Contrary to the suggestion in Hammon v. American etc. Mining Co., supra, the test for venue is not simply whether money damages are sought.   An action may essentially be local although it seeks damages for an injury to real property.

 Property owner asserts that its “case does not state a claim for diminution in the value of real property․”   While property owner did eliminate this phrase from the amended complaint, this semantic prestidigitation cannot hide the essential nature of this action.

 Property owner does not contend that petitioners have joined local and transitory causes of action.   Property owner contends that the essential  character of this action is transitory, not local.   We conclude that the essence of this action is for injuries to real property as the alleged damages are to buildings affixed to real property.   The counts for declaratory relief and breach of implied warranty do not alter this conclusion.   Neither is based on a breach of contract.   Both arise instead from tort theories predicated on an injury to real property.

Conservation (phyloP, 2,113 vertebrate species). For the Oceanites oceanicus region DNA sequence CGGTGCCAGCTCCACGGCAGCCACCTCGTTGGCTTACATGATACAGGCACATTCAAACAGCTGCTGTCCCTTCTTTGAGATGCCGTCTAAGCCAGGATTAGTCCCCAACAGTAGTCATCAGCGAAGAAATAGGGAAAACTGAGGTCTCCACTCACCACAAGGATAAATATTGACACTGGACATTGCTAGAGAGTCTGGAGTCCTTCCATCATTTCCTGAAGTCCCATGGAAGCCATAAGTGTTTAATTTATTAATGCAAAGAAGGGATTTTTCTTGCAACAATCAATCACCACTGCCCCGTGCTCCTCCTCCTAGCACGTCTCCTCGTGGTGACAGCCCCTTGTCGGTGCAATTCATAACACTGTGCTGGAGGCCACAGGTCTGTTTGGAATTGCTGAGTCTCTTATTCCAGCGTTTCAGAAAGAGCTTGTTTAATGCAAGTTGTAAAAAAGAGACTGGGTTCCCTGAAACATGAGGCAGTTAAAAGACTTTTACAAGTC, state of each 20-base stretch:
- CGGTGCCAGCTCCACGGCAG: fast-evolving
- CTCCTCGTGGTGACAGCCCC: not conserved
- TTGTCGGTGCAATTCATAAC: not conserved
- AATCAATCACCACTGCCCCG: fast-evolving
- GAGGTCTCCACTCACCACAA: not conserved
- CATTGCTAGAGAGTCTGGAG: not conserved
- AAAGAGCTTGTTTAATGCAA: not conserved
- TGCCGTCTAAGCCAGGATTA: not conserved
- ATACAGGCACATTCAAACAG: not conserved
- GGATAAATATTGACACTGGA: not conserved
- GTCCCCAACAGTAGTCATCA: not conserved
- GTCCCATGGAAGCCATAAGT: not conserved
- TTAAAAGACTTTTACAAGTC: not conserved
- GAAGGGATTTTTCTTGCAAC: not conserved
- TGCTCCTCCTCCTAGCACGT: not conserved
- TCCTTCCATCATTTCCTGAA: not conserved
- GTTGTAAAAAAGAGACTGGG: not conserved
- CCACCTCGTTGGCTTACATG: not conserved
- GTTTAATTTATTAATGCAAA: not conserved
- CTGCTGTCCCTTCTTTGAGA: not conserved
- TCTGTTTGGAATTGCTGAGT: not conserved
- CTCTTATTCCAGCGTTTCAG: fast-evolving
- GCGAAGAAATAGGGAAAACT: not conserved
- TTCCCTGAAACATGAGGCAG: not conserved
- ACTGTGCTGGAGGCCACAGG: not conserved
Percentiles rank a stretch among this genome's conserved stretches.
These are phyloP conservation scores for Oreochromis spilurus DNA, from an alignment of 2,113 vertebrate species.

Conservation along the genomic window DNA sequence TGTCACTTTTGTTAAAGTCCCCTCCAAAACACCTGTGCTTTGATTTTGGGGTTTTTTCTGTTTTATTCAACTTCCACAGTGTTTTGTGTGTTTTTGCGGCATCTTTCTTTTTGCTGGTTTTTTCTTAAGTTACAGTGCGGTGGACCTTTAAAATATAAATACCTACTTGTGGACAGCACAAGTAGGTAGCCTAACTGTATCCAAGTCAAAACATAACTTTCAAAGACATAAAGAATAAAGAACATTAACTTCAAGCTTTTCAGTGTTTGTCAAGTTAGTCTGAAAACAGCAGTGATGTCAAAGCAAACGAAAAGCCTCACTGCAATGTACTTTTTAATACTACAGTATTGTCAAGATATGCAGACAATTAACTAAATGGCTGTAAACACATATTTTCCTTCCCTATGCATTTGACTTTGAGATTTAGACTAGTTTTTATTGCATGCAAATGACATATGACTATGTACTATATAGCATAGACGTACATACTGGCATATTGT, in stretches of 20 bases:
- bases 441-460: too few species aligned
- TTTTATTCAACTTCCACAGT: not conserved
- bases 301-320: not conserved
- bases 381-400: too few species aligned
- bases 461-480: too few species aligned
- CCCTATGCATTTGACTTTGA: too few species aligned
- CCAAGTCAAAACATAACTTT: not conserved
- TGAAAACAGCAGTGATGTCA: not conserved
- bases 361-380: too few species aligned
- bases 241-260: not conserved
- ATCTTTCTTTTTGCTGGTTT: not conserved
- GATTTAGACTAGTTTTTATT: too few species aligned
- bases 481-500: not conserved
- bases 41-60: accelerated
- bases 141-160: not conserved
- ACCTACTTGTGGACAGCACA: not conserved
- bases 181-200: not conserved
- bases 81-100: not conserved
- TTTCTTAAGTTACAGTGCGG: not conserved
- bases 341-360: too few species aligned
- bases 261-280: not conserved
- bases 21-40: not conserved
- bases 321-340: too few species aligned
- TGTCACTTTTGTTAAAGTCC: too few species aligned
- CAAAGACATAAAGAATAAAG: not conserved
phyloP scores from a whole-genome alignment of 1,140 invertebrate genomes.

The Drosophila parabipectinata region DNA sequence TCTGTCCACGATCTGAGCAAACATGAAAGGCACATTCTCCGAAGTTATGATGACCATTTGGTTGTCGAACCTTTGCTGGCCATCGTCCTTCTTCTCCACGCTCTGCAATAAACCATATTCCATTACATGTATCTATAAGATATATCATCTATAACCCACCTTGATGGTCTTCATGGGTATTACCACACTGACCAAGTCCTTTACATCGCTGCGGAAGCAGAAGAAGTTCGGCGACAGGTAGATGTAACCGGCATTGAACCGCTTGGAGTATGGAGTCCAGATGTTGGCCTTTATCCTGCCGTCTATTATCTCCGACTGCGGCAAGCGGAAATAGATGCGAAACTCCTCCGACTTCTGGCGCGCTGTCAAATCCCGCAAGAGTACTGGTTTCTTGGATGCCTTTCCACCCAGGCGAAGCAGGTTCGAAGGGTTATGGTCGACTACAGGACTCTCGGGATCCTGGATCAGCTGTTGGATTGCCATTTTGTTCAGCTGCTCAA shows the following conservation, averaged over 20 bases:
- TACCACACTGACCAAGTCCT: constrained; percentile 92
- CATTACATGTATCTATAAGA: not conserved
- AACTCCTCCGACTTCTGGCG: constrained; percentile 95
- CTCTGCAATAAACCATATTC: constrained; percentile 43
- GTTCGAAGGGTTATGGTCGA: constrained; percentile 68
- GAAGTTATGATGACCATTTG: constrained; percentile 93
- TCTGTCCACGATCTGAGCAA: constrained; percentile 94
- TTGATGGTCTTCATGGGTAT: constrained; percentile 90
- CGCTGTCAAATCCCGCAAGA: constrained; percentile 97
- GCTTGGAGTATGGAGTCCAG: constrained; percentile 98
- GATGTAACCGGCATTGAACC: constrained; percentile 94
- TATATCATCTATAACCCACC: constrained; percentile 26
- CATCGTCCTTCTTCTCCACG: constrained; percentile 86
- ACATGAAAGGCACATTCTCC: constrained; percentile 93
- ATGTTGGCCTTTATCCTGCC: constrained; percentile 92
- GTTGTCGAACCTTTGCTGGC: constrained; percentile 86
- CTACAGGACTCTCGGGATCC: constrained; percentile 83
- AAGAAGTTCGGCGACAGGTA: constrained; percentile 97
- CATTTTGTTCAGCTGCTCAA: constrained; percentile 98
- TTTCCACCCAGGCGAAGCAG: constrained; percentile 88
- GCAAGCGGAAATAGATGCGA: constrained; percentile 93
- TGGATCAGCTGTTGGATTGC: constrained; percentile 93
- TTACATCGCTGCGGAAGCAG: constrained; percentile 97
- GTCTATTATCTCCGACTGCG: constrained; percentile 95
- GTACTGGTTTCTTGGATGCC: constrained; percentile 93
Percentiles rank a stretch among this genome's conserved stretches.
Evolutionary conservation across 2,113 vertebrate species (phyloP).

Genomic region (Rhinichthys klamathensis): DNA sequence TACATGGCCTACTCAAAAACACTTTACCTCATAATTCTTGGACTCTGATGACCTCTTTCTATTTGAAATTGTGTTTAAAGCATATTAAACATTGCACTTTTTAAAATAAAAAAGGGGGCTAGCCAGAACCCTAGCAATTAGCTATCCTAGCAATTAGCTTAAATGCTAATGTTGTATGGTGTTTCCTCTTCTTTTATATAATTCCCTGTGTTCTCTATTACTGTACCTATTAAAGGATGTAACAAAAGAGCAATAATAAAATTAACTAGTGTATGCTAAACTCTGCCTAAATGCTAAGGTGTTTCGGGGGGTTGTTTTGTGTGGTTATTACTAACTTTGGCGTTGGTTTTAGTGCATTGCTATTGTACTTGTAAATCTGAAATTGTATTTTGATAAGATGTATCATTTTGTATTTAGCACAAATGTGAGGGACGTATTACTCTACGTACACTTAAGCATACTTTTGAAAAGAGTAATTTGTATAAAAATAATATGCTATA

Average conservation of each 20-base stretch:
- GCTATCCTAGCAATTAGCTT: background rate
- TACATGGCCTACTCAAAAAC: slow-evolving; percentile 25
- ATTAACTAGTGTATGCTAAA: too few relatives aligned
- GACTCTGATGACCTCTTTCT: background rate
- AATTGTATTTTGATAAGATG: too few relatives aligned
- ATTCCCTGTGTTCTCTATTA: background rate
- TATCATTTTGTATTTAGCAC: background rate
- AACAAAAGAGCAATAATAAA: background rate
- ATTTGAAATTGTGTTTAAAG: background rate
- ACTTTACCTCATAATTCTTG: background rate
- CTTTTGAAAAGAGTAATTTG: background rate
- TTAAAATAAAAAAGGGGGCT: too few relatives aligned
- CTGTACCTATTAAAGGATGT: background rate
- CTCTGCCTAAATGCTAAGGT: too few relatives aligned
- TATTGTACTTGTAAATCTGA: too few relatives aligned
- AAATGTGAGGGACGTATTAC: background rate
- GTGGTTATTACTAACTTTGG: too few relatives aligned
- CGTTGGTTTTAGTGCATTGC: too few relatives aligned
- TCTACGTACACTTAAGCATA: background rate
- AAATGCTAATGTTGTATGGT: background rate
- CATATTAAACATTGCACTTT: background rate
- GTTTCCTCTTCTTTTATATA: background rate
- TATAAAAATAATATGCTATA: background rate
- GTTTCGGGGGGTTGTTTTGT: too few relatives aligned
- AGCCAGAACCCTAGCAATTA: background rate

This conclusion finds some support in a related area of the law.  Mack v. Hugh W. Comstock Associates (1964) 225 Cal.App.2d 583, 37 Cal.Rptr. 466, held that construction defects were governed by the limitations statute applicable to injuries to real property, and not those applicable to breaches of express or implied warranties.  (Id. at p. 589, 37 Cal.Rptr. 466.)   Subsequently in 1971 special limitations statutes for construction defects were enacted.  (§§ 337.1, 337.15.)